Zimbabwe opposition warns over 2018 polls voter registration




MDC Spokesman Obert Gutu

HARARE – Zimbabwe’s long-serving President Robert Mugabe unveiled a new biometric voter registration programme Thursday ahead of next year’s elections, drawing criticism from opponents who claim the system could be manipulated.

Registration will open nationwide on Monday and continue until January 15 for the polls in which 93-year-old Mugabe will seek to extend his 37-year-long stranglehold on power.

But opposition parties have warned that registration authorities are not ready for the process, creating a risk of errors on the voter roll that could leave the ballot open to rigging.

The main opposition MDC party has gone to the Harare High Court to argue that that the electoral commission has not procured enough equipment to register voters and that the registration process itself lacks transparency.

“The prescription of a date to close new voter registration creates a risk of disenfranchising voters,” the MDC argued in court documents seen by AFP.

“There is no need to jump the gun and order a chaotic, premature commencement of the registration process.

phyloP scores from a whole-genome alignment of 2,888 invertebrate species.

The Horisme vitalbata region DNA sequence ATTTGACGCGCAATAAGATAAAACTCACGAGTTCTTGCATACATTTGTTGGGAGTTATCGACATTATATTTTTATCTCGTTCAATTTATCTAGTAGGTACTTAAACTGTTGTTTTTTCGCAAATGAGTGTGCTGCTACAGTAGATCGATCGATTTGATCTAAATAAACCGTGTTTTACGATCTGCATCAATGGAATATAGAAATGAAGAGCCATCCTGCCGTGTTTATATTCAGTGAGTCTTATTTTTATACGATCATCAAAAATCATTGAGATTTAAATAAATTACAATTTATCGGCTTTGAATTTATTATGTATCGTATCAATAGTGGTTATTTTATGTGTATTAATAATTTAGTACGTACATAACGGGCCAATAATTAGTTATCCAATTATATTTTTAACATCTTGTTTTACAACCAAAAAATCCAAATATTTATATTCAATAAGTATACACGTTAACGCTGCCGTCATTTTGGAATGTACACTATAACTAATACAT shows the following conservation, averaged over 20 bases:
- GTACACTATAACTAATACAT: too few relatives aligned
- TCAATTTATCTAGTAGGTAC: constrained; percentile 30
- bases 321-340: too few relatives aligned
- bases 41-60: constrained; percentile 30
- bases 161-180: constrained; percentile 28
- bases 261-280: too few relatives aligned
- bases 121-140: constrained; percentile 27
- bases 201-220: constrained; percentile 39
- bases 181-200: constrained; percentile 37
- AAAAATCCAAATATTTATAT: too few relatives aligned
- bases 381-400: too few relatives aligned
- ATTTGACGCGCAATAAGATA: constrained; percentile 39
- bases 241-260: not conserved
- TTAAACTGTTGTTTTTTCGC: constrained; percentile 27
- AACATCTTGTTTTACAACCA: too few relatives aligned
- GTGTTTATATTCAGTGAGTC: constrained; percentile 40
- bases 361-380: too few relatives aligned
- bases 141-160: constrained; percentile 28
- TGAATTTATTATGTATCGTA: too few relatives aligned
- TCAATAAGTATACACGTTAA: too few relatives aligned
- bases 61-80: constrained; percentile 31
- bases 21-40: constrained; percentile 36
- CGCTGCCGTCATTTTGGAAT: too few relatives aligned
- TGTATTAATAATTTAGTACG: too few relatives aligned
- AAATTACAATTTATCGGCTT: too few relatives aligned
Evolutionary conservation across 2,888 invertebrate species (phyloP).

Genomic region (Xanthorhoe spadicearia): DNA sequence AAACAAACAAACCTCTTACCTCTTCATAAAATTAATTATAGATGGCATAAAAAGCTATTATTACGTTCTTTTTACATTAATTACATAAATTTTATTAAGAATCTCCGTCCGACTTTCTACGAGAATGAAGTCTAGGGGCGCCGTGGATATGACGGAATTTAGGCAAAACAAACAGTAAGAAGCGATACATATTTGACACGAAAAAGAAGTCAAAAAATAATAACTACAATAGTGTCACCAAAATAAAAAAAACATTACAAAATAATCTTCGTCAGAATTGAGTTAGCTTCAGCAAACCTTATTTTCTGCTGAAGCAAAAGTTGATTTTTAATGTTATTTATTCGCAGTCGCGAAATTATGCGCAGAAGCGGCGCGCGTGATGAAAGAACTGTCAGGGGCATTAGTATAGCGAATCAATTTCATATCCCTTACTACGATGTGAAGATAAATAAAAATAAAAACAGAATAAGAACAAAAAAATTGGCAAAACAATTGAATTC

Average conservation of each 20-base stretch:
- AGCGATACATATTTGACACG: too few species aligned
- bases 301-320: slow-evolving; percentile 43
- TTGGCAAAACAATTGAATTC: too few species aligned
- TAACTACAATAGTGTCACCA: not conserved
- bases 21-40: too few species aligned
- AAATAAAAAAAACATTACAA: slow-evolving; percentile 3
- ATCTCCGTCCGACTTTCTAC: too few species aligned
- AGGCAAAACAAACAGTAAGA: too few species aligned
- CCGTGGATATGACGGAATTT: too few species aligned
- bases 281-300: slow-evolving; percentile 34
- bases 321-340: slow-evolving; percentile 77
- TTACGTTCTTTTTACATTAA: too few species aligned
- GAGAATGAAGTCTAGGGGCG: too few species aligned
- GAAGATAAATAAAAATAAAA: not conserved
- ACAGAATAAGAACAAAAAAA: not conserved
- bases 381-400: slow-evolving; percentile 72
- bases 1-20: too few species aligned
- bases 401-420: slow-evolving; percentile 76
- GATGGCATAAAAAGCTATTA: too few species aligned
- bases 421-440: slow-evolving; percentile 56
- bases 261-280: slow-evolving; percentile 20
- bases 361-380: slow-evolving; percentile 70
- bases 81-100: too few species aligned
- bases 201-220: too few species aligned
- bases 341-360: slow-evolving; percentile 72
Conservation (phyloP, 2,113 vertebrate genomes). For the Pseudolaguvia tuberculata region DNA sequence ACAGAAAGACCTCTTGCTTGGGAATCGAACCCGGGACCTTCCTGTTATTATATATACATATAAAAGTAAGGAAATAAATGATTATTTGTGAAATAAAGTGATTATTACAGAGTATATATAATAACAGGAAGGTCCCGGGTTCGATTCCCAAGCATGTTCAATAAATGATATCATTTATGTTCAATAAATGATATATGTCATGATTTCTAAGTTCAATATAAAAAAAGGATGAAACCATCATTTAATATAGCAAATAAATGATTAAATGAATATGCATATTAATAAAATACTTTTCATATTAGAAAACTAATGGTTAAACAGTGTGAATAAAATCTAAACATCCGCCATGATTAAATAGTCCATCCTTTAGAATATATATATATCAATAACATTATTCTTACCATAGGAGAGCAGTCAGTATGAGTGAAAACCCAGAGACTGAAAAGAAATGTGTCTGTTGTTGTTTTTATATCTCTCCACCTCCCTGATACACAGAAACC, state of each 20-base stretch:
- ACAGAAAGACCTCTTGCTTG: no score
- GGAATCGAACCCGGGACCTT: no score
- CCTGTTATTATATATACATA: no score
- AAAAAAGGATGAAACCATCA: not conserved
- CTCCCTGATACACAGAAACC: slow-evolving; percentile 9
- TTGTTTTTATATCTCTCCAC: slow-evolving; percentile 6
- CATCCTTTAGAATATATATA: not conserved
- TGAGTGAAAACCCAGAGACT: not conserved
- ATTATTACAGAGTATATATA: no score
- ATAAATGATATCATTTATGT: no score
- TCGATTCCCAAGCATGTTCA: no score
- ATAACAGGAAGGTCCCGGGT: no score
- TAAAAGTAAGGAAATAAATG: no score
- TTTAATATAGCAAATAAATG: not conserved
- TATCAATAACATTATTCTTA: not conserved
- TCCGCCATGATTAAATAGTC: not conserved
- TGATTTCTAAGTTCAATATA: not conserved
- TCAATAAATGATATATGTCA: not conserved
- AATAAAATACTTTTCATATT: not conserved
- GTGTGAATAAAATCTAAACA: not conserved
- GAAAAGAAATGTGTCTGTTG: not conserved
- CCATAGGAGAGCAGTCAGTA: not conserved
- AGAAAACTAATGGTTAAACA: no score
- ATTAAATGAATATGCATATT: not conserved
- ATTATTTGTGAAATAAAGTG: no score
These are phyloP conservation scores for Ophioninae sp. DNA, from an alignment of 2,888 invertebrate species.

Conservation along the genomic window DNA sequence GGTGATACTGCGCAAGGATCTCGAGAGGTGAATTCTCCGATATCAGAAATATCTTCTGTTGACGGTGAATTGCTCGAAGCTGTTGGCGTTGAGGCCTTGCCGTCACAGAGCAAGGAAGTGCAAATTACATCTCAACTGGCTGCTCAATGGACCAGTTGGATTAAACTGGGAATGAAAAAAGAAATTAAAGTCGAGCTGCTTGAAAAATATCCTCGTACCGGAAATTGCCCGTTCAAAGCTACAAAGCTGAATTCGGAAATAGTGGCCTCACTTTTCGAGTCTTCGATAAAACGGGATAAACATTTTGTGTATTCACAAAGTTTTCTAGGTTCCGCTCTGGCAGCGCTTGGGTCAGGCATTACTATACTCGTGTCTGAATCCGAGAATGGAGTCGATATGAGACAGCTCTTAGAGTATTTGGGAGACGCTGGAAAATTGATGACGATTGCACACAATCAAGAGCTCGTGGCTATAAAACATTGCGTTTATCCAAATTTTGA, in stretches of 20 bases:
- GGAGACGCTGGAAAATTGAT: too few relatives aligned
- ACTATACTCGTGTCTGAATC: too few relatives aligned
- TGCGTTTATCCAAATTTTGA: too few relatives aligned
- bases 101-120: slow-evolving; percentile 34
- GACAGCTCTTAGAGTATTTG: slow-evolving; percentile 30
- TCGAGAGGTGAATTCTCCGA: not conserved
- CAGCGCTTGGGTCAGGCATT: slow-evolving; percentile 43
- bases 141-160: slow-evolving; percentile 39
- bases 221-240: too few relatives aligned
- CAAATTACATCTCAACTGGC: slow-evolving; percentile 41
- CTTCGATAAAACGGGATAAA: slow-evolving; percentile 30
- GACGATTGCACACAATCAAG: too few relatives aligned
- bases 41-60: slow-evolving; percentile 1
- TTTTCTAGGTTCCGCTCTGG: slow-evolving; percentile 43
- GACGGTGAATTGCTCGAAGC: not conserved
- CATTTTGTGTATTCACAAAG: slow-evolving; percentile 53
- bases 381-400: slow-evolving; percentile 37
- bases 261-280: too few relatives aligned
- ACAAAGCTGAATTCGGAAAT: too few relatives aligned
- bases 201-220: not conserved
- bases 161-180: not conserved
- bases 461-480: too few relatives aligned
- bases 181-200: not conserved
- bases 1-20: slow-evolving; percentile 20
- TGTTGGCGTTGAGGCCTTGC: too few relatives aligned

“It is evident that, by and large, there are no kits to commence registration.”

The party’s submission also raised fears about the control, location and impartiality of electronic voting systems that will be used in the election.

Kenya faced chaotic scenes after the main opposition party alleged that election commission servers had been hacked during last month’s presidential vote.

The Supreme Court subsequently annulled the result and ordered a re-run.

“We will use all constitutional, political and legal pressure to make sure we have (an election) that is free and fair next year,” MDC spokesman Obert Gutu told AFP.

Zimbabwe’s 2013 election result was disputed by MDC leader Morgan Tsvangirai who accused Mugabe of manipulating the vote in his favour.

In 2008, he beat Mugabe in the first round of voting but failed to win an outright majority, leading to a run-off. He later pulled out of the second ballot as violence against his supporters raged.

Past elections in Zimbabwe have been marred by violence, intimidation and charges of electoral fraud.